Drawing the News: Mo Yan and the Nobel
Mo Yan, the magical realist writer who is also the vice-chairman of the state-run Chinese Writers’ Association, is China’s latest Nobel prize winner and the first to be publicly feted in the People’s Republic. The author of Red Sorghum was born Guan Moye in a Shandong Province village in 1955. He adopted the pen name Mo Yan (“Don’t Speak”) to remember his father’s warning to him before leaving the house during his Cultural Revolution childhood. Some online cartoonists are taking his tongue-and-cheek alias literally as they criticize the Nobel committee’s choice.
“All of China is boiling over!” artist Guaiguai proclaims in this cartoon. The whole of China shouts, “Don’t Speak!” “Boiling over” (沸腾) usually has a positive sense, like “bursting with excitement” in English. China is indeed collectively rejoicing: Mo Yan is splashed across the news, and his books are selling at a fast clip. But here, it’s hard to tell if Guaiguai’s China is shouting in celebration or crying out for freedom of speech.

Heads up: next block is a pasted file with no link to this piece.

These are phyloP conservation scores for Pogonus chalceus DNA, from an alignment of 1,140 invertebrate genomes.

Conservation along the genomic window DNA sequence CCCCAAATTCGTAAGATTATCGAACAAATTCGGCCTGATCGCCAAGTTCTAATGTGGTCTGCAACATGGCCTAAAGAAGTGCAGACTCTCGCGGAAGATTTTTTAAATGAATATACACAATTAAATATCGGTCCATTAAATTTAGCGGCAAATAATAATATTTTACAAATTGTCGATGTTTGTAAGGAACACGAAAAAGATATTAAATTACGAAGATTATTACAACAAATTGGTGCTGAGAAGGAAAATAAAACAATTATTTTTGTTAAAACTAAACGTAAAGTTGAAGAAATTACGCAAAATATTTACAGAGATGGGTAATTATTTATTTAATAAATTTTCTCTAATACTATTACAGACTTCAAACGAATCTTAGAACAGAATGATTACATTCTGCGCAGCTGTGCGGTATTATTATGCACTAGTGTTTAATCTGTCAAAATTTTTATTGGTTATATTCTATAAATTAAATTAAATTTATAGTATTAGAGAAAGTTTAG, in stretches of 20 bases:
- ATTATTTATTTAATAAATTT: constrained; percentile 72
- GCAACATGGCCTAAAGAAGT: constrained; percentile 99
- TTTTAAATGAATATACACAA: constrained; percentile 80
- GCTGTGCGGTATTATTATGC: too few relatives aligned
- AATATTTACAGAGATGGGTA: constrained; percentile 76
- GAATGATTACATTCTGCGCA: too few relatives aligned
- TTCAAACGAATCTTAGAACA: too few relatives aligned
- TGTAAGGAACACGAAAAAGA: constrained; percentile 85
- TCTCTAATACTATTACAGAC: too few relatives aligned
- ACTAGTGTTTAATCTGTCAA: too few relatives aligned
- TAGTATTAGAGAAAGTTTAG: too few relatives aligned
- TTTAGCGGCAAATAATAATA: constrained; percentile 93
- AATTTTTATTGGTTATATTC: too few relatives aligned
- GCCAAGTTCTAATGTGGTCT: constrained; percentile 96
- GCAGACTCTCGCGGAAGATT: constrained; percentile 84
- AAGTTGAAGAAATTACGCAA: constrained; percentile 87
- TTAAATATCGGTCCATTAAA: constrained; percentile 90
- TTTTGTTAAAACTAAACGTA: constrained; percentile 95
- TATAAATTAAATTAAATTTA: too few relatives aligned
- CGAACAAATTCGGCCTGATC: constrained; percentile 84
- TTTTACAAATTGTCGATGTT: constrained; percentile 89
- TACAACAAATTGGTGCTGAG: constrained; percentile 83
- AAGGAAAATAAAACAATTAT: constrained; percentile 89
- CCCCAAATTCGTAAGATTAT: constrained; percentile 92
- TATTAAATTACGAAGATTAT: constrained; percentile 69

Crazy Crab of Hexie Farm depicts the Nobel gagged.
Feng Zikai, a prominent cartoonist in the 1940s, painted this image to show a slice of life in wartime Beijing. Titled “A Corner of the Tea House,” it shows a gaggle of men chatting underneath the wooden beams. The sign pasted to a pillar, which is only half-visible, reads “Don’t Speak of National Affairs” (莫言国事). The ruling Kuomingtang posted these notices in every tea house in the capital to ensure chit-chat did not veer into politics. This cartoon is now making the rounds on Weibo. Mo Yan has not enjoyed a completely smooth ride to the top–some of his work has been censored before–but he has negotiated a creative space within the parameters set by the state. In an interview earlier this year with the literary magazine Granta, Mo explained, “I believe these limitations or censorship is great for literature creation.”
Cartoonist Rebel Pepper depicts Mo Yan walking by a jail cell, in an homage to China’s other mainland-based Nobel laureate, imprisoned dissident Liu Xiaobo, who won the Peace Prize in 2010. Later, Mo Yan surprised many by stating publicly at a press conference that he thinks Liu should be freed. The CCP may have expected Mo Yan to let it bask in his achievement, but instead Mo’s unexpected response to a journalist’s question brought Liu’s plight back into the spotlight.
Mo Yan actually joins another Chinese Nobel laureate of literature. He congratulated Gao Xingjian when Gao won the prize in 2000. But Gao, who gained French citizenship in 1997, does not count in the eyes of the Chinese government. Having tackled political corruption and national trauma head-on, Gao’s work is banned in his home country.